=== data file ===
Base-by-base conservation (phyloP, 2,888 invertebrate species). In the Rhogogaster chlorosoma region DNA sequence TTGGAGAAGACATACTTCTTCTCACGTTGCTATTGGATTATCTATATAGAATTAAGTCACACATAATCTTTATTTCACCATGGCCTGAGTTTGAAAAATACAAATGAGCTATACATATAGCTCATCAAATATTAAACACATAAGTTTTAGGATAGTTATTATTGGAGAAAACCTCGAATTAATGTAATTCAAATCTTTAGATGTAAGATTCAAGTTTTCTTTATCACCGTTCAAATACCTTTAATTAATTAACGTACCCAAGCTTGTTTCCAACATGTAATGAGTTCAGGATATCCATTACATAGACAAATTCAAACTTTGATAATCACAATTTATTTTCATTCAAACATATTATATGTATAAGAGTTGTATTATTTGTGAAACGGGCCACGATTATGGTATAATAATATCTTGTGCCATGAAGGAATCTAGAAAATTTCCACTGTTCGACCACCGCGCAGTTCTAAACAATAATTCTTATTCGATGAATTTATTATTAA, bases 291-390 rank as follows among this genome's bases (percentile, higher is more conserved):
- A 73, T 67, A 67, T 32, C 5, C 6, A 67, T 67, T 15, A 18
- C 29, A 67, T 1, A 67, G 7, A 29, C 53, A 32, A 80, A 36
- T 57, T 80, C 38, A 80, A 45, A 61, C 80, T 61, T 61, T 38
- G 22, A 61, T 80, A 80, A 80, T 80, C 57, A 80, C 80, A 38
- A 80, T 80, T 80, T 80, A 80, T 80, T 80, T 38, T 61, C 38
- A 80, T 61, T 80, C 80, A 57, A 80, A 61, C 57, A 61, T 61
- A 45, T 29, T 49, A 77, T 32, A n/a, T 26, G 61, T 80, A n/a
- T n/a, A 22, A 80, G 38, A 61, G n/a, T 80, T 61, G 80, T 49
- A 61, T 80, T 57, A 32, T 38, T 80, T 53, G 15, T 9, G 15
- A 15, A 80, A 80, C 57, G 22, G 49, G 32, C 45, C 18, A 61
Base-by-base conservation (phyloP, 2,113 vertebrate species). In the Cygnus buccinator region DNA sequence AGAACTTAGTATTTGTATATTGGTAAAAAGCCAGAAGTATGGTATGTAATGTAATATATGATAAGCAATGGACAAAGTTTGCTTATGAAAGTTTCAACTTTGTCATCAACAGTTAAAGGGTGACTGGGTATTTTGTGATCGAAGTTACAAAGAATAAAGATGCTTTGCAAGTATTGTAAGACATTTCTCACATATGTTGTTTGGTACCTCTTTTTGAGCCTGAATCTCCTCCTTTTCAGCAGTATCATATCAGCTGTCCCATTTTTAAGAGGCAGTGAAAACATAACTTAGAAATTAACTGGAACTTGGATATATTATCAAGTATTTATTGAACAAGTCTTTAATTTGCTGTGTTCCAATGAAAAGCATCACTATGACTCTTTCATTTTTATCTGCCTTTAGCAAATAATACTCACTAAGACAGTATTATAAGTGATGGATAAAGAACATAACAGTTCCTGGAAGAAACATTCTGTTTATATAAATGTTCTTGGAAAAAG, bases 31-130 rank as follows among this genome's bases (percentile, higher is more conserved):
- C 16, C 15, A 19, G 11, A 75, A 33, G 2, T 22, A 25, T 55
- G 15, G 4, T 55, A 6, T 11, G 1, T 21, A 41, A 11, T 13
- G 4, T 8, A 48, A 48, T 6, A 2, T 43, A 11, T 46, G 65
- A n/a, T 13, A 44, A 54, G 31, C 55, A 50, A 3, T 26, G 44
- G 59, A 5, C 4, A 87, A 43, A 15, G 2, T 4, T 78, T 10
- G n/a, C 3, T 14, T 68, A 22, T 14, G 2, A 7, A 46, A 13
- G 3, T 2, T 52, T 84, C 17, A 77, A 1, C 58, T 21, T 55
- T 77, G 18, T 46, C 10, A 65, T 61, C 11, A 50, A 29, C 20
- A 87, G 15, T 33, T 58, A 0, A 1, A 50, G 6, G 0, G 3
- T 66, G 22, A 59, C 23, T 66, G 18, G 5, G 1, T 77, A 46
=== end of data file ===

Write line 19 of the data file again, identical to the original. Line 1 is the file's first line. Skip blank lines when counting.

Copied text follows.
- G 3, T 2, T 52, T 84, C 17, A 77, A 1, C 58, T 21, T 55